How depression has affected me

That flat feeling

I’ve had low mood and depression on and off since I was about 10 years old. When it’s affecting me, I just have that flat effect. Life is just happening and occasionally I get involved in it, but it’s just ‘there’. Like life is just happening and you’re going along for the ride. Questioning is this really your life that you’re living.

Anxiety with depression

In more recent years, I’ve noticed that when I’m depressed I have a big problem with anxiety. It’s not just a social anxiety, but more like paranoia. I can easily believe that people are ‘against me’ or are deliberately trying to make my life more difficult.

Anger and frustration

I’ve also had a lot of anger and frustration in my life. There’ve been many contributory factors, but only recently I was diagnosed dyslexic and dyspraxic, with a short term memory deficit and an auditory processing deficit. So those learning difficulties have obviously always been affecting me, though they weren’t diagnosed until 3 years ago.

Seasonal effect

I’ve noticed that winter was always harder than summer. In summer I would still get depressed, but maybe not as much.  Of course most of the university terms are during winter, so that made it difficult.

Anxiety at uni

Looking back it’s always been there, but I’ve noticed the anxiety more at uni. For example, I had some time out and then on the day when I was going back in I felt incredibly anxious. I couldn’t concentrate on anything and could barely get myself to where I needed to go and do what I went in there to do. I did manage to stick it out, but it was a really high level of anxiety.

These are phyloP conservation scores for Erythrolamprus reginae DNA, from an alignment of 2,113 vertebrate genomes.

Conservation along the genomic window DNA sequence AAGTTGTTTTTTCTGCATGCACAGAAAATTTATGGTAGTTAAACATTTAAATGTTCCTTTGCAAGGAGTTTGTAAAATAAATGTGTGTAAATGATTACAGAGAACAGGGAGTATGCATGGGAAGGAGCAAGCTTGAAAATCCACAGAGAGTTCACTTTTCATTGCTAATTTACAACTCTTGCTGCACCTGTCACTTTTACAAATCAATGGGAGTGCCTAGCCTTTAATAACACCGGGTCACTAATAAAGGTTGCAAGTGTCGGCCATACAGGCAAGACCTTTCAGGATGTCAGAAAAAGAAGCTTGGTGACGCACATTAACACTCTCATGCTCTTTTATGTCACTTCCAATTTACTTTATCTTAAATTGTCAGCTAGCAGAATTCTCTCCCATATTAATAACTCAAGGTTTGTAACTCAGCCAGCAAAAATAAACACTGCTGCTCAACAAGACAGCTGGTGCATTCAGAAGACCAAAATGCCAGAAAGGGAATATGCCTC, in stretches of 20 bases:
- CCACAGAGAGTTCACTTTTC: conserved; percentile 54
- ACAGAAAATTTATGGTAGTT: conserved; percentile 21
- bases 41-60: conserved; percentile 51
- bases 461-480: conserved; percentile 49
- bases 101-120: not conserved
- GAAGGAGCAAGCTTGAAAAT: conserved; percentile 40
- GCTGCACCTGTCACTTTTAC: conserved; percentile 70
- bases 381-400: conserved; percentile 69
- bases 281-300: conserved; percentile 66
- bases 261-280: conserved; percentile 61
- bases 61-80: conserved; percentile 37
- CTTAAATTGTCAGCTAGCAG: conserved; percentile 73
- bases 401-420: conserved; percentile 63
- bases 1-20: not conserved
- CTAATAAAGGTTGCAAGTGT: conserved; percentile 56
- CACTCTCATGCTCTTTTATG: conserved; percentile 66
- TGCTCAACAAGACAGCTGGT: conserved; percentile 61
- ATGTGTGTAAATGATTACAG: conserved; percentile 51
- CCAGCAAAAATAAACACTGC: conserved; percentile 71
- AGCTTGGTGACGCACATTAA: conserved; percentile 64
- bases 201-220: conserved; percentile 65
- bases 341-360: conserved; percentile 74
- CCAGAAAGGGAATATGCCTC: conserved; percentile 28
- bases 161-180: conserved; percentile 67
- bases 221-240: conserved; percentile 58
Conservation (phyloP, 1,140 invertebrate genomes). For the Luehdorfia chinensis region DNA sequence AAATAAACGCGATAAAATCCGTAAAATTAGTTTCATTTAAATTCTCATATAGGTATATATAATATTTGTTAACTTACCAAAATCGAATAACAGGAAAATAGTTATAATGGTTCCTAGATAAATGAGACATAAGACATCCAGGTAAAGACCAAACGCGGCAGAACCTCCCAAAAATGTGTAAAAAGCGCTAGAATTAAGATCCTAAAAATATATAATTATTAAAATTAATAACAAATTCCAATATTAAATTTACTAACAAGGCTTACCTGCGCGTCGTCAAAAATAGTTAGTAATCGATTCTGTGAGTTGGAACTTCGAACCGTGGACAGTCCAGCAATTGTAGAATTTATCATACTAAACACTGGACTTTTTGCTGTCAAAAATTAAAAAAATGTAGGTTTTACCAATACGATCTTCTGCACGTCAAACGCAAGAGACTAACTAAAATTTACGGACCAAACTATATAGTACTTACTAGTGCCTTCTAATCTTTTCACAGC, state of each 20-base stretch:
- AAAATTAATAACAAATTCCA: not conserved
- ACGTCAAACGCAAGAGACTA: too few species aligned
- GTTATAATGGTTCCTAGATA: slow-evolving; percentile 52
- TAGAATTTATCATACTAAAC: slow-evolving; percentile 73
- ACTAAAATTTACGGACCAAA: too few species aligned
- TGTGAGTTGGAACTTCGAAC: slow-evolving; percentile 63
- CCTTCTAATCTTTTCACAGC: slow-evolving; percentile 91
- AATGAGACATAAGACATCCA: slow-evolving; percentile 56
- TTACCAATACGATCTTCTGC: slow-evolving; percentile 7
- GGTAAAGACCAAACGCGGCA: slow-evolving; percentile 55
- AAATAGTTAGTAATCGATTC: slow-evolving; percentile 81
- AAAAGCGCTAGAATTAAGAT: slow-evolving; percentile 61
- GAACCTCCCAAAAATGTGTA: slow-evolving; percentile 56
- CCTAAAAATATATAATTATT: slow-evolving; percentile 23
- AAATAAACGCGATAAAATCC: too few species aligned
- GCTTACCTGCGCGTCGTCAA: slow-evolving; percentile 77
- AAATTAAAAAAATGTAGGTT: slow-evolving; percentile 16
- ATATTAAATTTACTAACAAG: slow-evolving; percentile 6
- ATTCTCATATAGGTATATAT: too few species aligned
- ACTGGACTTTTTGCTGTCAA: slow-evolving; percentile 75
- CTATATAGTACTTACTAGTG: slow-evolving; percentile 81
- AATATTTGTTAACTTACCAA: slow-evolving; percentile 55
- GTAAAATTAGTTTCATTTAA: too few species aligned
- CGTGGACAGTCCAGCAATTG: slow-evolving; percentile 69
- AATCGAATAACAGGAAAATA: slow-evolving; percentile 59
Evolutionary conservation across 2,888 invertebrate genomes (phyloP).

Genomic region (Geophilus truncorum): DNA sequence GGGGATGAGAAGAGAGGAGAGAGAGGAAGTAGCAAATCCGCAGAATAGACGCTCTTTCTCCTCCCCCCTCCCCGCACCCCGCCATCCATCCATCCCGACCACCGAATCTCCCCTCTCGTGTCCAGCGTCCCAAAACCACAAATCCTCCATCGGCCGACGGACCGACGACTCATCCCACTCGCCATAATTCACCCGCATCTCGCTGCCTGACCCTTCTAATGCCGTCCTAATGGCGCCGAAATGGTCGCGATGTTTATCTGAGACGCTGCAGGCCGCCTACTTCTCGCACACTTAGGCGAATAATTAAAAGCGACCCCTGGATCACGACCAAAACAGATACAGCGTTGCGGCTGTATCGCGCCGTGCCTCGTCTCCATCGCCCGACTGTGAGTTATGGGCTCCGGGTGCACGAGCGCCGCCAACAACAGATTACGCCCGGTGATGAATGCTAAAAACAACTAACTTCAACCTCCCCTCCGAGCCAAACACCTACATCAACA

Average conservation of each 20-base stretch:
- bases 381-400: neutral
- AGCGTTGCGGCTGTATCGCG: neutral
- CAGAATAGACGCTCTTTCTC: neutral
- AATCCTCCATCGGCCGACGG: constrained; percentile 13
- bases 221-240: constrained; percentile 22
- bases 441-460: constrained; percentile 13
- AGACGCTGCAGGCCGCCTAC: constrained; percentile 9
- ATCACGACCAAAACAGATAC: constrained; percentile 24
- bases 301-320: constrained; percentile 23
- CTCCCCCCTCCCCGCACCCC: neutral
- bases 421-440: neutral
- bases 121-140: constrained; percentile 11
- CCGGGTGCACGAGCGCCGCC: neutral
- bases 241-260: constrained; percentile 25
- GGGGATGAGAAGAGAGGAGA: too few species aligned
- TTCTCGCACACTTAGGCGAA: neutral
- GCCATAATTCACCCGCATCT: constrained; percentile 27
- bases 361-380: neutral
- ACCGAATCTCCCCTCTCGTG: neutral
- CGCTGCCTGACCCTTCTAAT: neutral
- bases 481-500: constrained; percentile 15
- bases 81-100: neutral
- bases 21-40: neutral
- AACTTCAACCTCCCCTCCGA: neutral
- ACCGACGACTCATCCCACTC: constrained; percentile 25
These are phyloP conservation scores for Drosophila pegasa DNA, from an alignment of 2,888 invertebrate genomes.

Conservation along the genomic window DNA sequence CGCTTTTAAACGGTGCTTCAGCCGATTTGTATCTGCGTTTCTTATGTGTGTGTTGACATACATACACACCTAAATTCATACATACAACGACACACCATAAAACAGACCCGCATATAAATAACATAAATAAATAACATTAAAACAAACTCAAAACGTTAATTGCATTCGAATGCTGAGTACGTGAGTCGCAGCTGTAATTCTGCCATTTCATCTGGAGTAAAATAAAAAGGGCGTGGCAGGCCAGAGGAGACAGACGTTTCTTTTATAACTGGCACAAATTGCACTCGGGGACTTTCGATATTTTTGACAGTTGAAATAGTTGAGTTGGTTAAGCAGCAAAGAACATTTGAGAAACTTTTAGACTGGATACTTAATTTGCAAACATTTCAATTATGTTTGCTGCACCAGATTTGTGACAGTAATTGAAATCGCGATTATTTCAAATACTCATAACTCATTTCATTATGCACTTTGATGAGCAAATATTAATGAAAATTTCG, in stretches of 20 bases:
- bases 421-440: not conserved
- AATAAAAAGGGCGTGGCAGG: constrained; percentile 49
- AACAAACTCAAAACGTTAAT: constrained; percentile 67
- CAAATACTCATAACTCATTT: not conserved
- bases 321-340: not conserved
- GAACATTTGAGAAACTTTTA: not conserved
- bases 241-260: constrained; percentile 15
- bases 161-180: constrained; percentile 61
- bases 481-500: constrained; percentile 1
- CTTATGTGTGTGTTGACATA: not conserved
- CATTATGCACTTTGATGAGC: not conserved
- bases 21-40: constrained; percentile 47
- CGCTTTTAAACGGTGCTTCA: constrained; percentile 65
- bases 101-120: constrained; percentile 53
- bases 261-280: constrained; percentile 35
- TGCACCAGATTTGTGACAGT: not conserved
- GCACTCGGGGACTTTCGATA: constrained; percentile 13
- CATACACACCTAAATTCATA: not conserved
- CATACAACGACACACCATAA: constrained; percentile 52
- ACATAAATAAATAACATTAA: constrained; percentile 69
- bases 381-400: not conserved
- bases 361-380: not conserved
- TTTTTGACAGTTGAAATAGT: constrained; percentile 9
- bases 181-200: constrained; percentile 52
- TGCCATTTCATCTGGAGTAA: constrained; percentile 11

Failure, re-sits and repeats

I love studying, but I’ve never been any good at it. I failed my way through school, but I always loved studying. I just hate being taught in the way we’re taught. I can’t learn to be taught – I just go away and read for myself. I’ve repeated 2 years of uni, so for a 3 year course, I would have been there 5 years, and I’ve had to consider whether or not to carry on. It’s been really tough at times.

Staying in bed

In the first few days and weeks of uni I felt almost euphoric – getting out and meeting new people, excited about all that I was going to learn. But once it settled down it didn’t feel as much fun and it started being a trudge to just get out of bed.  Usually I didn’t get out of bed.

Guilt and games